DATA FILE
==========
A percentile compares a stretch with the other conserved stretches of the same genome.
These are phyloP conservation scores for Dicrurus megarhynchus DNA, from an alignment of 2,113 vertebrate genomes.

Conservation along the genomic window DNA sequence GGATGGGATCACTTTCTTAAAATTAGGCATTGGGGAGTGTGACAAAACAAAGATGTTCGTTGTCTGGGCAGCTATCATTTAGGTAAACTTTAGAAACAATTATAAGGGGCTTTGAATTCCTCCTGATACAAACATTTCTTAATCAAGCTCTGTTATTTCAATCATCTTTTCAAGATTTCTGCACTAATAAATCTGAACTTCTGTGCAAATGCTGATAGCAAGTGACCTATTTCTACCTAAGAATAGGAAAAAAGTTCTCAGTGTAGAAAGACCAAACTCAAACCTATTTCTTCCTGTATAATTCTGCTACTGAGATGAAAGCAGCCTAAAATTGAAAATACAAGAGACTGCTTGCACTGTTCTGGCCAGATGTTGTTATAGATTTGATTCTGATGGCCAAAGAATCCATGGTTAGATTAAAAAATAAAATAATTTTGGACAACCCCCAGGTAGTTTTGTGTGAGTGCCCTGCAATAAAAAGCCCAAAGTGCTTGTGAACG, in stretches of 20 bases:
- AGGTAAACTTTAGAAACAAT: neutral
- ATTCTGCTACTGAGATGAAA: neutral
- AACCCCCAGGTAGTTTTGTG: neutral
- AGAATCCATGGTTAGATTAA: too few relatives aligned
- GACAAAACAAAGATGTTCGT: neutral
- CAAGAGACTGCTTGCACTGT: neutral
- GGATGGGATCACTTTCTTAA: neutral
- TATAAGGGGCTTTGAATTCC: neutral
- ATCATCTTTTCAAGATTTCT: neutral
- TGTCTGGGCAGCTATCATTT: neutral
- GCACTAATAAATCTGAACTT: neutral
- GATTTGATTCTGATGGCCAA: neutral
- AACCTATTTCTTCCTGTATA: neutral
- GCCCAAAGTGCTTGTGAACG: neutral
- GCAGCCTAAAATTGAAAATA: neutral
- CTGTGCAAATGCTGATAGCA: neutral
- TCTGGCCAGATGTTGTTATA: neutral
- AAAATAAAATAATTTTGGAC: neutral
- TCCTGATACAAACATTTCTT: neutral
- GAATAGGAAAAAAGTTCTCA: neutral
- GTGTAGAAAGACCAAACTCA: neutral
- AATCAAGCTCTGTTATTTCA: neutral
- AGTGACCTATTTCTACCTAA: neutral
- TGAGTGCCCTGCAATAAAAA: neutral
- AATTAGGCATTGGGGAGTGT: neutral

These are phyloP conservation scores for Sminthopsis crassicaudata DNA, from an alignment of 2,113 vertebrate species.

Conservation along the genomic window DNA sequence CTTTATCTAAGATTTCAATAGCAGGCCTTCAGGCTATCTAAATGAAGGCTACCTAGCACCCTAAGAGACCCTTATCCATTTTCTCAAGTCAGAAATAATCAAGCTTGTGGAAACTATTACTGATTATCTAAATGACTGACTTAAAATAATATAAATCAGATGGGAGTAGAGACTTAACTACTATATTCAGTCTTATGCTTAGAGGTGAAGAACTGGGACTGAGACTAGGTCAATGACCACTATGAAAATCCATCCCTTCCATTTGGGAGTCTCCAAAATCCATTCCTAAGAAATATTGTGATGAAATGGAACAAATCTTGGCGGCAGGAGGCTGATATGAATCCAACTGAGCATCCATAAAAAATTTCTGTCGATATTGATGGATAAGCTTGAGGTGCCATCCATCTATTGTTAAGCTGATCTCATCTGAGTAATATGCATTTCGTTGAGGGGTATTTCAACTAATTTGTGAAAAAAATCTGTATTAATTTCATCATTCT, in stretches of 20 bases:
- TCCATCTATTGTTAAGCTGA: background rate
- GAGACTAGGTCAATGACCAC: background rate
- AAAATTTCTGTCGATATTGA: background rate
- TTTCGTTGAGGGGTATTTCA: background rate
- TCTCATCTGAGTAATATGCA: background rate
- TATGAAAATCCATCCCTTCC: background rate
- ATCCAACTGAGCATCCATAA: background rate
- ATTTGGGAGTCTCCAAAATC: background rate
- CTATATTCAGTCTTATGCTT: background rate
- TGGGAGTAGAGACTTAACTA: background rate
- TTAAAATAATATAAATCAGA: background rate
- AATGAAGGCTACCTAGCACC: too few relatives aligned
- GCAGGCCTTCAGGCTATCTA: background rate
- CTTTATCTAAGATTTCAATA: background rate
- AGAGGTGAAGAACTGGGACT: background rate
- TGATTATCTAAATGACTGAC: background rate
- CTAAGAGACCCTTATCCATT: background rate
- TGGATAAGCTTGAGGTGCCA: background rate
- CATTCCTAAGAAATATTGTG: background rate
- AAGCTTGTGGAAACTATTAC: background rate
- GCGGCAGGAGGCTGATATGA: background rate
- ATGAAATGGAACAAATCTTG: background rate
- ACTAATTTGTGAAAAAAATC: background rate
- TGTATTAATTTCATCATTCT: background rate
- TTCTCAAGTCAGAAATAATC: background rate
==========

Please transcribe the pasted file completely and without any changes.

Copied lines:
A percentile compares a stretch with the other conserved stretches of the same genome.
These are phyloP conservation scores for Dicrurus megarhynchus DNA, from an alignment of 2,113 vertebrate genomes.

Conservation along the genomic window DNA sequence GGATGGGATCACTTTCTTAAAATTAGGCATTGGGGAGTGTGACAAAACAAAGATGTTCGTTGTCTGGGCAGCTATCATTTAGGTAAACTTTAGAAACAATTATAAGGGGCTTTGAATTCCTCCTGATACAAACATTTCTTAATCAAGCTCTGTTATTTCAATCATCTTTTCAAGATTTCTGCACTAATAAATCTGAACTTCTGTGCAAATGCTGATAGCAAGTGACCTATTTCTACCTAAGAATAGGAAAAAAGTTCTCAGTGTAGAAAGACCAAACTCAAACCTATTTCTTCCTGTATAATTCTGCTACTGAGATGAAAGCAGCCTAAAATTGAAAATACAAGAGACTGCTTGCACTGTTCTGGCCAGATGTTGTTATAGATTTGATTCTGATGGCCAAAGAATCCATGGTTAGATTAAAAAATAAAATAATTTTGGACAACCCCCAGGTAGTTTTGTGTGAGTGCCCTGCAATAAAAAGCCCAAAGTGCTTGTGAACG, in stretches of 20 bases:
- AGGTAAACTTTAGAAACAAT: neutral
- ATTCTGCTACTGAGATGAAA: neutral
- AACCCCCAGGTAGTTTTGTG: neutral
- AGAATCCATGGTTAGATTAA: too few relatives aligned
- GACAAAACAAAGATGTTCGT: neutral
- CAAGAGACTGCTTGCACTGT: neutral
- GGATGGGATCACTTTCTTAA: neutral
- TATAAGGGGCTTTGAATTCC: neutral
- ATCATCTTTTCAAGATTTCT: neutral
- TGTCTGGGCAGCTATCATTT: neutral
- GCACTAATAAATCTGAACTT: neutral
- GATTTGATTCTGATGGCCAA: neutral
- AACCTATTTCTTCCTGTATA: neutral
- GCCCAAAGTGCTTGTGAACG: neutral
- GCAGCCTAAAATTGAAAATA: neutral
- CTGTGCAAATGCTGATAGCA: neutral
- TCTGGCCAGATGTTGTTATA: neutral
- AAAATAAAATAATTTTGGAC: neutral
- TCCTGATACAAACATTTCTT: neutral
- GAATAGGAAAAAAGTTCTCA: neutral
- GTGTAGAAAGACCAAACTCA: neutral
- AATCAAGCTCTGTTATTTCA: neutral
- AGTGACCTATTTCTACCTAA: neutral
- TGAGTGCCCTGCAATAAAAA: neutral
- AATTAGGCATTGGGGAGTGT: neutral

These are phyloP conservation scores for Sminthopsis crassicaudata DNA, from an alignment of 2,113 vertebrate species.

Conservation along the genomic window DNA sequence CTTTATCTAAGATTTCAATAGCAGGCCTTCAGGCTATCTAAATGAAGGCTACCTAGCACCCTAAGAGACCCTTATCCATTTTCTCAAGTCAGAAATAATCAAGCTTGTGGAAACTATTACTGATTATCTAAATGACTGACTTAAAATAATATAAATCAGATGGGAGTAGAGACTTAACTACTATATTCAGTCTTATGCTTAGAGGTGAAGAACTGGGACTGAGACTAGGTCAATGACCACTATGAAAATCCATCCCTTCCATTTGGGAGTCTCCAAAATCCATTCCTAAGAAATATTGTGATGAAATGGAACAAATCTTGGCGGCAGGAGGCTGATATGAATCCAACTGAGCATCCATAAAAAATTTCTGTCGATATTGATGGATAAGCTTGAGGTGCCATCCATCTATTGTTAAGCTGATCTCATCTGAGTAATATGCATTTCGTTGAGGGGTATTTCAACTAATTTGTGAAAAAAATCTGTATTAATTTCATCATTCT, in stretches of 20 bases:
- TCCATCTATTGTTAAGCTGA: background rate
- GAGACTAGGTCAATGACCAC: background rate
- AAAATTTCTGTCGATATTGA: background rate
- TTTCGTTGAGGGGTATTTCA: background rate
- TCTCATCTGAGTAATATGCA: background rate
- TATGAAAATCCATCCCTTCC: background rate
- ATCCAACTGAGCATCCATAA: background rate
- ATTTGGGAGTCTCCAAAATC: background rate
- CTATATTCAGTCTTATGCTT: background rate
- TGGGAGTAGAGACTTAACTA: background rate
- TTAAAATAATATAAATCAGA: background rate
- AATGAAGGCTACCTAGCACC: too few relatives aligned
- GCAGGCCTTCAGGCTATCTA: background rate
- CTTTATCTAAGATTTCAATA: background rate
- AGAGGTGAAGAACTGGGACT: background rate
- TGATTATCTAAATGACTGAC: background rate
- CTAAGAGACCCTTATCCATT: background rate
- TGGATAAGCTTGAGGTGCCA: background rate
- CATTCCTAAGAAATATTGTG: background rate
- AAGCTTGTGGAAACTATTAC: background rate
- GCGGCAGGAGGCTGATATGA: background rate
- ATGAAATGGAACAAATCTTG: background rate
- ACTAATTTGTGAAAAAAATC: background rate
- TGTATTAATTTCATCATTCT: background rate
- TTCTCAAGTCAGAAATAATC: background rate